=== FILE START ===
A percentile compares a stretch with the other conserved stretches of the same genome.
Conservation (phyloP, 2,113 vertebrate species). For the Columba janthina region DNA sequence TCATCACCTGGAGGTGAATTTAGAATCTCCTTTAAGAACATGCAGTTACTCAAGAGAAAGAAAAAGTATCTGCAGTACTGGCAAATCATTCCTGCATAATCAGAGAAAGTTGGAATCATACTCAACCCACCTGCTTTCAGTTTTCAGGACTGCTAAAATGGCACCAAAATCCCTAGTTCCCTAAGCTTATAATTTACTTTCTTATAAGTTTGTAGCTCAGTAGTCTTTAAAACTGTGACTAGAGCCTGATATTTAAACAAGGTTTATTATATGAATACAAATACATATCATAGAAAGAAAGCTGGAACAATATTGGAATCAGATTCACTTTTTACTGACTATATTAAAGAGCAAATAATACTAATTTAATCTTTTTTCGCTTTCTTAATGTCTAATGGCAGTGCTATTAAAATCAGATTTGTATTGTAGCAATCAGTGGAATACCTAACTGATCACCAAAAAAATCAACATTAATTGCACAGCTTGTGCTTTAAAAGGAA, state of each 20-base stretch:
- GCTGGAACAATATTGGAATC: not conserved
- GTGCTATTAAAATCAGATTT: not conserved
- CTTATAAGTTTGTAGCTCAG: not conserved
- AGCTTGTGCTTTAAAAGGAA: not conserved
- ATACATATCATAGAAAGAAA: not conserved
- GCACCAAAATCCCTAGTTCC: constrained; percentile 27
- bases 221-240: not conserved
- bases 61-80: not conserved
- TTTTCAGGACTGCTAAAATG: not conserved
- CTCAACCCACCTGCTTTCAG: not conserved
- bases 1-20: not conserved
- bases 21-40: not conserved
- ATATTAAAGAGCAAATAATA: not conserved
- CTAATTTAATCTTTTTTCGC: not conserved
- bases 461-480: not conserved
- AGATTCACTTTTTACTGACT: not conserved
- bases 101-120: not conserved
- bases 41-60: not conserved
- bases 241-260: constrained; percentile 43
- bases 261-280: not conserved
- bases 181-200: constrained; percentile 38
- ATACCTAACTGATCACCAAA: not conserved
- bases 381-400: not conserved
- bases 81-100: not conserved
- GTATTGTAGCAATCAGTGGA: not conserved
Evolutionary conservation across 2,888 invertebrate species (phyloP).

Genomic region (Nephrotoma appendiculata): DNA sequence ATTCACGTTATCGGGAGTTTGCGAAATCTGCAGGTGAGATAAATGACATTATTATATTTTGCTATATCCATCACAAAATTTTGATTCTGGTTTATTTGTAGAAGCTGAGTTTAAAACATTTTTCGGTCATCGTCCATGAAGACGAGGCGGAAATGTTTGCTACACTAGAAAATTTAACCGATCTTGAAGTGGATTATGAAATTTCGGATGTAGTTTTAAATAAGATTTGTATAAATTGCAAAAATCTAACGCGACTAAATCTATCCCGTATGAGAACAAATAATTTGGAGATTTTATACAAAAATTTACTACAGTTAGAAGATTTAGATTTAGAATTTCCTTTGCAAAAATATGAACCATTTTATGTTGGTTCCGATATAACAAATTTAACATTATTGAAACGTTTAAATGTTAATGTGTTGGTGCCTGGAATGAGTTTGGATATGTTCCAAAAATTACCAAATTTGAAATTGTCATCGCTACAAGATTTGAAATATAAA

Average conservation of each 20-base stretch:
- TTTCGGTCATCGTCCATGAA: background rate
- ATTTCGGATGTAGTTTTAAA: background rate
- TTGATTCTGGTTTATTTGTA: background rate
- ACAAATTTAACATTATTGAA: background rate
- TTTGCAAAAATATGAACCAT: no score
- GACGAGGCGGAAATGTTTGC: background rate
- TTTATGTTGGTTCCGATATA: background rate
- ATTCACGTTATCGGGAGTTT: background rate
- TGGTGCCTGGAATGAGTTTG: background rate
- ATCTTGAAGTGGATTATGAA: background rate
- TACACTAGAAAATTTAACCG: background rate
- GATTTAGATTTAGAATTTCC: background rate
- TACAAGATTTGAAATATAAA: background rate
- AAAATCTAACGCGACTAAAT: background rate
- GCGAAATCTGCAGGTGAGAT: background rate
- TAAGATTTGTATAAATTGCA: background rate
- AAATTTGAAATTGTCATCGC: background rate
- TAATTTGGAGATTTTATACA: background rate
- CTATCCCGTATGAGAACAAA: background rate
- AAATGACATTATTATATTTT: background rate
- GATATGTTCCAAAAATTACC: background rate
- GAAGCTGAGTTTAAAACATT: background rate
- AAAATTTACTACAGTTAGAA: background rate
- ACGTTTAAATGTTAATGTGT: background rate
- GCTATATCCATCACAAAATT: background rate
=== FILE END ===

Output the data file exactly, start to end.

A percentile compares a stretch with the other conserved stretches of the same genome.
Conservation (phyloP, 2,113 vertebrate species). For the Columba janthina region DNA sequence TCATCACCTGGAGGTGAATTTAGAATCTCCTTTAAGAACATGCAGTTACTCAAGAGAAAGAAAAAGTATCTGCAGTACTGGCAAATCATTCCTGCATAATCAGAGAAAGTTGGAATCATACTCAACCCACCTGCTTTCAGTTTTCAGGACTGCTAAAATGGCACCAAAATCCCTAGTTCCCTAAGCTTATAATTTACTTTCTTATAAGTTTGTAGCTCAGTAGTCTTTAAAACTGTGACTAGAGCCTGATATTTAAACAAGGTTTATTATATGAATACAAATACATATCATAGAAAGAAAGCTGGAACAATATTGGAATCAGATTCACTTTTTACTGACTATATTAAAGAGCAAATAATACTAATTTAATCTTTTTTCGCTTTCTTAATGTCTAATGGCAGTGCTATTAAAATCAGATTTGTATTGTAGCAATCAGTGGAATACCTAACTGATCACCAAAAAAATCAACATTAATTGCACAGCTTGTGCTTTAAAAGGAA, state of each 20-base stretch:
- GCTGGAACAATATTGGAATC: not conserved
- GTGCTATTAAAATCAGATTT: not conserved
- CTTATAAGTTTGTAGCTCAG: not conserved
- AGCTTGTGCTTTAAAAGGAA: not conserved
- ATACATATCATAGAAAGAAA: not conserved
- GCACCAAAATCCCTAGTTCC: constrained; percentile 27
- bases 221-240: not conserved
- bases 61-80: not conserved
- TTTTCAGGACTGCTAAAATG: not conserved
- CTCAACCCACCTGCTTTCAG: not conserved
- bases 1-20: not conserved
- bases 21-40: not conserved
- ATATTAAAGAGCAAATAATA: not conserved
- CTAATTTAATCTTTTTTCGC: not conserved
- bases 461-480: not conserved
- AGATTCACTTTTTACTGACT: not conserved
- bases 101-120: not conserved
- bases 41-60: not conserved
- bases 241-260: constrained; percentile 43
- bases 261-280: not conserved
- bases 181-200: constrained; percentile 38
- ATACCTAACTGATCACCAAA: not conserved
- bases 381-400: not conserved
- bases 81-100: not conserved
- GTATTGTAGCAATCAGTGGA: not conserved
Evolutionary conservation across 2,888 invertebrate species (phyloP).

Genomic region (Nephrotoma appendiculata): DNA sequence ATTCACGTTATCGGGAGTTTGCGAAATCTGCAGGTGAGATAAATGACATTATTATATTTTGCTATATCCATCACAAAATTTTGATTCTGGTTTATTTGTAGAAGCTGAGTTTAAAACATTTTTCGGTCATCGTCCATGAAGACGAGGCGGAAATGTTTGCTACACTAGAAAATTTAACCGATCTTGAAGTGGATTATGAAATTTCGGATGTAGTTTTAAATAAGATTTGTATAAATTGCAAAAATCTAACGCGACTAAATCTATCCCGTATGAGAACAAATAATTTGGAGATTTTATACAAAAATTTACTACAGTTAGAAGATTTAGATTTAGAATTTCCTTTGCAAAAATATGAACCATTTTATGTTGGTTCCGATATAACAAATTTAACATTATTGAAACGTTTAAATGTTAATGTGTTGGTGCCTGGAATGAGTTTGGATATGTTCCAAAAATTACCAAATTTGAAATTGTCATCGCTACAAGATTTGAAATATAAA

Average conservation of each 20-base stretch:
- TTTCGGTCATCGTCCATGAA: background rate
- ATTTCGGATGTAGTTTTAAA: background rate
- TTGATTCTGGTTTATTTGTA: background rate
- ACAAATTTAACATTATTGAA: background rate
- TTTGCAAAAATATGAACCAT: no score
- GACGAGGCGGAAATGTTTGC: background rate
- TTTATGTTGGTTCCGATATA: background rate
- ATTCACGTTATCGGGAGTTT: background rate
- TGGTGCCTGGAATGAGTTTG: background rate
- ATCTTGAAGTGGATTATGAA: background rate
- TACACTAGAAAATTTAACCG: background rate
- GATTTAGATTTAGAATTTCC: background rate
- TACAAGATTTGAAATATAAA: background rate
- AAAATCTAACGCGACTAAAT: background rate
- GCGAAATCTGCAGGTGAGAT: background rate
- TAAGATTTGTATAAATTGCA: background rate
- AAATTTGAAATTGTCATCGC: background rate
- TAATTTGGAGATTTTATACA: background rate
- CTATCCCGTATGAGAACAAA: background rate
- AAATGACATTATTATATTTT: background rate
- GATATGTTCCAAAAATTACC: background rate
- GAAGCTGAGTTTAAAACATT: background rate
- AAAATTTACTACAGTTAGAA: background rate
- ACGTTTAAATGTTAATGTGT: background rate
- GCTATATCCATCACAAAATT: background rate